Analyzing the Symmetry of a Polygon
Lesson 14 of 17
Objective: SWBAT describe the transformations that carry a polygon onto itself. Students will understand the meaning of symmetry in terms of rigid motions.
The warm-up prompt for this lesson asks students to recall the properties of an isosceles triangle. The warm-up follows our Team Warm-up routine. I choose students at random to write the team's answer on the board.
Some students will no doubt recall that the base angles of an isosceles triangle are congruent. This is true, but it is not part of the definition. I use the problem to make the distinction between the properties of a shape that are part of the definition and the properties that we can deduce using what we know about geometry. Since deductive reasoning is part of what we hope to learn in a geometry course, the difference is important.
I display the agenda and learning targets for the lesson. I tell the class that today we will use the symmetry of a polygon to make deductions about its properties. As in the last two lessons, we will be using rigid motions to show that parts of a figure are congruent.
Triangles and Quadrilaterals
This activity uses the Team Jigsaw format. I display the slide as I ask students to work together to practice describing symmetry in common polygons. As students make deductions about the properties of the different shapes, I encourage them to write their observations in their notes on Triangles and Quadrilaterals.
As students work, I circulate. From time to time, I display student work using a document camera and ask the class to take a critical look at the transformations. As a class, we can refine the good ideas contributed by students so that we all can learn more (MP1).
A key feature of this activity is that students are asked to use congruence marks to show which sides, angles, and distances in the figure must be congruent. This not only allows them to deduce the congruence of sides and angles of the polygon, but it helps them to think more precisely about the transformations they are using to show congruence (MP3, MP6, MP7). For example:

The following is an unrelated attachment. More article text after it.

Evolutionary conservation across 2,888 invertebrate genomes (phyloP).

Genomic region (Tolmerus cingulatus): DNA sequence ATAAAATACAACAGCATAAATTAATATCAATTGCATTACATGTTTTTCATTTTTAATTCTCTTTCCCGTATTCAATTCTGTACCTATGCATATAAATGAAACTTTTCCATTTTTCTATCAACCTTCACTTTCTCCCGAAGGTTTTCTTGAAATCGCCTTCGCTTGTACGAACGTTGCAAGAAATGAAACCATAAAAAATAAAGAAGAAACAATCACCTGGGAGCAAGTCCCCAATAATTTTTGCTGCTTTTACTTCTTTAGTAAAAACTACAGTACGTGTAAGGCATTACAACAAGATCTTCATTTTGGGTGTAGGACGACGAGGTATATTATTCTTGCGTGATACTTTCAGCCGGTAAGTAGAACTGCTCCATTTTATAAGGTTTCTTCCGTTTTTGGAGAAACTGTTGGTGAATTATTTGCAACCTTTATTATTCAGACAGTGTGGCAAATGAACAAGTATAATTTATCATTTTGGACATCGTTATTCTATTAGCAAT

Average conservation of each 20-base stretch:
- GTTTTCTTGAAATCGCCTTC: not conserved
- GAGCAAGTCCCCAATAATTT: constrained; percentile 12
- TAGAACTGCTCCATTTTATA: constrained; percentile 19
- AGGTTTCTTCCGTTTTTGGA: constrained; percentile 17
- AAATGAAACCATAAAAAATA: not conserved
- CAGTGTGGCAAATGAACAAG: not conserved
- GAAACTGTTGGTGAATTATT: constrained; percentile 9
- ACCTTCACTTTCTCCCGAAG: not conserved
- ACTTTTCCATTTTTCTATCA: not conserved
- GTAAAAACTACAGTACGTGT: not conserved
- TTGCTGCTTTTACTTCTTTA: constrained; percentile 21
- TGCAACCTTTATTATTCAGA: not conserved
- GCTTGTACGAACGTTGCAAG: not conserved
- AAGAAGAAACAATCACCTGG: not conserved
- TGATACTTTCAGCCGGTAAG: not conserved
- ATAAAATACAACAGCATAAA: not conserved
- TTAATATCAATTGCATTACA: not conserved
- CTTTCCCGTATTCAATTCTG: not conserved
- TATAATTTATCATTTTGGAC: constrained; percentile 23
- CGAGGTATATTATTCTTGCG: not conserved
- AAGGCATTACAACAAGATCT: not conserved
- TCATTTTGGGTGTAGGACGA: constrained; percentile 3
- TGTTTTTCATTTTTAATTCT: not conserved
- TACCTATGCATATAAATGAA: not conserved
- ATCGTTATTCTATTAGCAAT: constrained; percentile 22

- The line of symmetry of an isosceles triangle is the perpendicular bisector of the base and the angle bisector of the top angle.
- The center of symmetry of a parallelogram is the midpoint of a diagonal.
- The center of symmetry of a regular polygon must be equidistant from the vertices. This can be seen by drawing auxiliary line segments from the vertices to the centroid of the shape, dividing it into congruent triangle. (This strategy has other applications: to find the area or the sum of the interior angles, for example.)
The problems in the set have a lot of potential to encourage further inquiry, for students who are ready. For example:
- How do we know that the opposite sides of a parallelogram will coincide when the shape is rotated 180 degrees around the midpoint? (Possible answers: Line Rotation Theorem, Converse of the Alternate Interior Angles Theorem)
- How do we know that opposite vertices of a kite or rhombus will coincide when we reflect the shape over a diagonal? (The diagonal can be shown to be the perpendicular bisector of the diagonal that joins the opposite vertices.)
I summarize this lesson with my students by completing the examples in the notes on symmetry that we began in the last lesson. The examples provide students with a model of how to describe transformations precisely (MP6).
Recognizing Good Work
While the class is completing the lesson close activity, I invite a student from each team to assign his or her team a score for the lesson. Student scorekeepers write the score in a spot on the front board, and I write the team points scores I assign to each team next to them.
For homework, I assign problems #10-12 of Homework Set 2 for this unit. Problems #10-11 are additional practice in the skills of this lesson. Problem #12 reviews the definitions of common triangles and quadrilaterals.